Ellen Kok: The Other Farm
My family immigrated from Ireland to Wisconsin to pursue farming. It eventually failed like many small farms in the United States because the new generation did not want to continue in the family business. At least that’s what happened to my family’s farm when my mother and her siblings sold the land after the death of my grandparents.
The Other Farm highlights the beauty and the struggles of hard working, multi-generational, family farms. Ellen Kok follows two farms for eleven years. One in Brattleboro, Vermont in the United States and the other located in Kamerik in the Netherlands. Kok is not only a talented photographer but is also a skilled writer and journalist. In her book, the reader can enjoy both seeing and reading heartwarming stories of these two places.
Ellen Kok is a Dutch photographer and writer who combines photo essays with written stories. She firmly believes storytelling is an important art that can open eyes and connect people. Her photography is based on trust and intimacy.
Ellen studied at the School of Journalism in Utrecht, the Netherlands, before working as a photography critic for several Dutch newspapers and photography magazines and as a freelance photographer. For ten years she specialized in agricultural photography. Currently, she primarily works on in-depth documentary projects.
The Other Farm
One farm lies eight feet below sea level, in the peat meadows of the Netherlands. The Other Farm is at 750 feet in the hills of Vermont in the USA. But they have so much in common: the same family has been farming each one for three generations; they witnessed prosperity, and the increase in scale of agriculture; each made the leap to organic farming.
The book The Other Farm tells the story of two farming families who still believe in their family tradition, but who are also seeking new ways to earn a living and contribute to their communities.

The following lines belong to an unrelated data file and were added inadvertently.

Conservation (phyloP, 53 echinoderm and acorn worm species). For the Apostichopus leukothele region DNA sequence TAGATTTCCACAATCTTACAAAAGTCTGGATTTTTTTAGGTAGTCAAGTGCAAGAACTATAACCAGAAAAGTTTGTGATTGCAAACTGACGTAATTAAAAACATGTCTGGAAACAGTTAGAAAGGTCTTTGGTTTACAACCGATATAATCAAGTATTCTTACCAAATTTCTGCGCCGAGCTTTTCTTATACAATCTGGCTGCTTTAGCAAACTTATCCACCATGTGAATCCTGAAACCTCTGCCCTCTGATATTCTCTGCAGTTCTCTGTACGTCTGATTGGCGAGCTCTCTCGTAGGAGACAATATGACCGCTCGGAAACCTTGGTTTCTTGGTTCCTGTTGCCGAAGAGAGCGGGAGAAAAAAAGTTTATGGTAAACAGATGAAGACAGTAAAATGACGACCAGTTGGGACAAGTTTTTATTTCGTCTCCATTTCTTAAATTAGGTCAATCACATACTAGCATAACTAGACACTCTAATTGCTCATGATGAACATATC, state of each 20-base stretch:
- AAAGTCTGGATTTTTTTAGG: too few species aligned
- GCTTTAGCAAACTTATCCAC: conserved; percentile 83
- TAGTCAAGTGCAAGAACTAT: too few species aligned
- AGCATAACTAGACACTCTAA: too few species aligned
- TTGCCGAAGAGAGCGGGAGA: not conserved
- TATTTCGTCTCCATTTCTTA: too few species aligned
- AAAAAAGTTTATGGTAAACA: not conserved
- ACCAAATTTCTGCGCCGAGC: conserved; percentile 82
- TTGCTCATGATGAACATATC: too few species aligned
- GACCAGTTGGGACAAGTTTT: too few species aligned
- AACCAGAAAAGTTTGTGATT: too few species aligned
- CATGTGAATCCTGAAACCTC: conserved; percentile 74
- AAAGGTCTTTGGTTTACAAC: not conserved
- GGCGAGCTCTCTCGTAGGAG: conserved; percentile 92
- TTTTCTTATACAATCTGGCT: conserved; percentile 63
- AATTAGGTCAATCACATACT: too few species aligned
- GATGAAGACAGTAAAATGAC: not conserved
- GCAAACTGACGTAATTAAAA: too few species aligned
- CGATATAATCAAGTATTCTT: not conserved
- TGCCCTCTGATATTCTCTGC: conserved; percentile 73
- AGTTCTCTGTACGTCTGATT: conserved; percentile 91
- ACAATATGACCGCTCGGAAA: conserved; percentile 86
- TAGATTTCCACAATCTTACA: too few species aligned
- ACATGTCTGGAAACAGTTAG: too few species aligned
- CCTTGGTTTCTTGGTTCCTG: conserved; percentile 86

Family farms are having a hard time of it in rich western countries like the Netherlands and the United States. Thousands of farmers quit every year. But you can still find farms that have been run by the same family for generations.
For a long time Dutch photographer and writer Ellen Kok wanted to understand how they keep going. What makes them successful in spite of economic pressures? Without farmers, there is no food. But why does someone become a farmer, and how important is family tradition in that choice? Is it a calling or an obligation? Does the family farm have a future in a global market that demands mass production and low prices?
In search of answers to these questions, for eleven years, since 2004, Ellen followed life on Lilac Ridge Farm in Brattleboro, Vt., and De Beekhoeve in Kamerik, in the Dutch province of Utrecht, asking questions and taking photos.
Press Release Netherlight Publishing
The book can be ordered at its own website: www.otherfarm.us
Posts on Lenscratch may not be reproduced without the permission of the Lenscratch staff and the photographer.
Greg Kahn: Havana YouthSeptember 18th, 2019
Seunggu Kim: Better DaysSeptember 3rd, 2019
Denis Defibaugh: North by Nuuk, Greenland after KentJuly 15th, 2019
John Sanderson: Carbon CountyJune 24th, 2019
Ira Wagner: Twinhouses of The Great NortheastJune 21st, 2019